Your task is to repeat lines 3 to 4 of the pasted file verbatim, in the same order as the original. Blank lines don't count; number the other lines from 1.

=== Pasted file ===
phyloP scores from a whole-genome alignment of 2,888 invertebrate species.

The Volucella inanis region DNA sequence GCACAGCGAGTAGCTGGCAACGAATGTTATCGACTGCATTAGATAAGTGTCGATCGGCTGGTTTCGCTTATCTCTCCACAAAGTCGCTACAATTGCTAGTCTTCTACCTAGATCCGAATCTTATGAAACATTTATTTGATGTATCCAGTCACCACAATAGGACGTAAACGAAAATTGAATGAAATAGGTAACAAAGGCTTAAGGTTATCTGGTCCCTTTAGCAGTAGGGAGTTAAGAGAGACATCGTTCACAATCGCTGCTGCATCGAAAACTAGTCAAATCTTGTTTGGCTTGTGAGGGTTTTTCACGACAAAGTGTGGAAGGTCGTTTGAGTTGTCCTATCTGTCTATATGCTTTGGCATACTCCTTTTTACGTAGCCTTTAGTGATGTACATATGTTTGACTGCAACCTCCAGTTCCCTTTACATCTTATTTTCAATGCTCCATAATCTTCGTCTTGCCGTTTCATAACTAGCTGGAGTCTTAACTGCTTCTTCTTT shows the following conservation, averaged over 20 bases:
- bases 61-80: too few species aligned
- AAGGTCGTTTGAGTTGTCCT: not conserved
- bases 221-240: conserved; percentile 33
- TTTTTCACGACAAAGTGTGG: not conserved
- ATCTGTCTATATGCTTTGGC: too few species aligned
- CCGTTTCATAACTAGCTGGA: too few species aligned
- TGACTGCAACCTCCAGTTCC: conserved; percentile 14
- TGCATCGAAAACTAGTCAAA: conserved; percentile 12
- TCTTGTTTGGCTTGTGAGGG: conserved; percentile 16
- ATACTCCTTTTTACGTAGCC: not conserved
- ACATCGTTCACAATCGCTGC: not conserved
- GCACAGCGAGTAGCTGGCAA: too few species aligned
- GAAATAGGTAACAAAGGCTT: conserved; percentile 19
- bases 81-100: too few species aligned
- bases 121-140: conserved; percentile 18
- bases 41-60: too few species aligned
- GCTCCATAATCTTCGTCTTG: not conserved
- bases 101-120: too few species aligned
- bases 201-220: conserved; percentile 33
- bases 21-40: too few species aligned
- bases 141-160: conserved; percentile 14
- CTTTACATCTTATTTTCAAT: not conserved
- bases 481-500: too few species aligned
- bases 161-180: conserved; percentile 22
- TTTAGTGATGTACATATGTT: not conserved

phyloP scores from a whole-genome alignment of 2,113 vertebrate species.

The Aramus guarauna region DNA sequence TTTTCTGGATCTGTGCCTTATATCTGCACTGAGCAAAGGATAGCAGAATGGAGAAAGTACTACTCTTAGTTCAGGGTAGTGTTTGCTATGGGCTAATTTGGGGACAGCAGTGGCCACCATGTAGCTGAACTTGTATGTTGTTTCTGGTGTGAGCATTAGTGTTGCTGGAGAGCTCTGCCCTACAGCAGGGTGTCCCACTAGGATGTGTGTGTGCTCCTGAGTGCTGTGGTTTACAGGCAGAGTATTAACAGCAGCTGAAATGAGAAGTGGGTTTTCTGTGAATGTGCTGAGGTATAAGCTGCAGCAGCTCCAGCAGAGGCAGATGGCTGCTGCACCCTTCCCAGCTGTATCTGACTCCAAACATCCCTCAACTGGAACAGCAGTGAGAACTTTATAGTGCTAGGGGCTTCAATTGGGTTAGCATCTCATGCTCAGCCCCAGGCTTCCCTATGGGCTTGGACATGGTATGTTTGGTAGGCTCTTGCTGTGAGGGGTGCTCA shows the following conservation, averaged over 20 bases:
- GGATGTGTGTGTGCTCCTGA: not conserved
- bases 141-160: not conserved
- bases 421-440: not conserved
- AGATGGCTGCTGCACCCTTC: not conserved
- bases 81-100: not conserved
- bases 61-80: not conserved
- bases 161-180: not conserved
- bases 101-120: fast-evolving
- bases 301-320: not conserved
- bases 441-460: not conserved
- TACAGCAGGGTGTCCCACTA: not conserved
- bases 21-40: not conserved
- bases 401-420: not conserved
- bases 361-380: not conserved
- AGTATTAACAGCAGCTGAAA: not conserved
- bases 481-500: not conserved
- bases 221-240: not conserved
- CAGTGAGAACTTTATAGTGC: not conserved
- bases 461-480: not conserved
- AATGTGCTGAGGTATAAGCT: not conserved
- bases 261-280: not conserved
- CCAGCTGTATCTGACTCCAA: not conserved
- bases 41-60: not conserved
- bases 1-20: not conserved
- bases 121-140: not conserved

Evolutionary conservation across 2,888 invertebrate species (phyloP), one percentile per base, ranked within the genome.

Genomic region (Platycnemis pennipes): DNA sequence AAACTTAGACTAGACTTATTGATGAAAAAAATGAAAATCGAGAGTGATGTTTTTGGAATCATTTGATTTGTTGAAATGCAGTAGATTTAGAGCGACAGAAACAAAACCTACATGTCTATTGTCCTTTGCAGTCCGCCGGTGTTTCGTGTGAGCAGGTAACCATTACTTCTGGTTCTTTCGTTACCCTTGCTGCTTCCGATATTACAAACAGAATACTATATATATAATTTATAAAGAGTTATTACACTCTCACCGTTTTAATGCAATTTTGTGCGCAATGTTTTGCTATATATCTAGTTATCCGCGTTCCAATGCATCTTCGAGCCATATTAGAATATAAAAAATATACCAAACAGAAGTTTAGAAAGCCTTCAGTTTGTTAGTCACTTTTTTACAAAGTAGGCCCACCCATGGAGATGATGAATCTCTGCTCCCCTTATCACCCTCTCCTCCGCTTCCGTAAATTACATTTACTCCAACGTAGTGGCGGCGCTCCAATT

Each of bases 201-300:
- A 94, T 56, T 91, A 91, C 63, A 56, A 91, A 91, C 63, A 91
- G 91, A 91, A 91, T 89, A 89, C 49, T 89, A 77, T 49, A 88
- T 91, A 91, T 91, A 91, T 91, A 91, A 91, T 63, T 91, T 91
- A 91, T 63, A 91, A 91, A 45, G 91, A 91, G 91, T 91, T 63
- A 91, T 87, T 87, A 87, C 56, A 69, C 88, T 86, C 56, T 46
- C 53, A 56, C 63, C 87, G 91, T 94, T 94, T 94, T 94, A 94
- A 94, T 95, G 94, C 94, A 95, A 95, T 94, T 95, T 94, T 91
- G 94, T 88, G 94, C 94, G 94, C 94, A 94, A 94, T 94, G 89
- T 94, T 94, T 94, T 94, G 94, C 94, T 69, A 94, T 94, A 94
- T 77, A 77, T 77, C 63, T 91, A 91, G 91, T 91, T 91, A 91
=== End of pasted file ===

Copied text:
- bases 61-80: too few species aligned
- AAGGTCGTTTGAGTTGTCCT: not conserved